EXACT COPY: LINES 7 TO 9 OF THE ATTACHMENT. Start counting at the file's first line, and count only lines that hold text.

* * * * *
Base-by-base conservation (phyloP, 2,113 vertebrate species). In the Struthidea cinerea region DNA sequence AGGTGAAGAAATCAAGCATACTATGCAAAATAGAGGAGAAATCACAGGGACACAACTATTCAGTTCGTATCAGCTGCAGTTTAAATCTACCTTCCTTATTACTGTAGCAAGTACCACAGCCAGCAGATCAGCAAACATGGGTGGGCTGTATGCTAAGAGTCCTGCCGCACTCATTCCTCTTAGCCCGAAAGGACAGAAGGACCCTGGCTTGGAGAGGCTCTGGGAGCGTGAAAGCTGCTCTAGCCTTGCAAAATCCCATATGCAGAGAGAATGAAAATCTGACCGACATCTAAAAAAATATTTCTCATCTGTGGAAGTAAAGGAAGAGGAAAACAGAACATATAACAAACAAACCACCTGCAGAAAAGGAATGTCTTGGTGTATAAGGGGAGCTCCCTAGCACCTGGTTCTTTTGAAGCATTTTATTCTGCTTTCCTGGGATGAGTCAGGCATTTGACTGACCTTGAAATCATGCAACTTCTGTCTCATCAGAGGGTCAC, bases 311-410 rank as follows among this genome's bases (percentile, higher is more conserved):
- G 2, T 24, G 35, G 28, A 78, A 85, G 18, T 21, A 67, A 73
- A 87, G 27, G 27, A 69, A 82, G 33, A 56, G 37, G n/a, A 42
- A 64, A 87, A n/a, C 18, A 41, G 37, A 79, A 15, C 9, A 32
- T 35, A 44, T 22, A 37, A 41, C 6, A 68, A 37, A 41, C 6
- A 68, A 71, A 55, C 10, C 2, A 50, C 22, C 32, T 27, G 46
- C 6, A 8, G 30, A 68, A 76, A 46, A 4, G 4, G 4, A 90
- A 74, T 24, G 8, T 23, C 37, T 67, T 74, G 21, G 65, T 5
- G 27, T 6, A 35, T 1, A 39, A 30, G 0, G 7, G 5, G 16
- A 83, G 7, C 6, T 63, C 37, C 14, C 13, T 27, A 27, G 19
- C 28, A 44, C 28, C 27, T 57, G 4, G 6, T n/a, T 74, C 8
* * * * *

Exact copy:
- C 6, A 8, G 30, A 68, A 76, A 46, A 4, G 4, G 4, A 90
- A 74, T 24, G 8, T 23, C 37, T 67, T 74, G 21, G 65, T 5
- G 27, T 6, A 35, T 1, A 39, A 30, G 0, G 7, G 5, G 16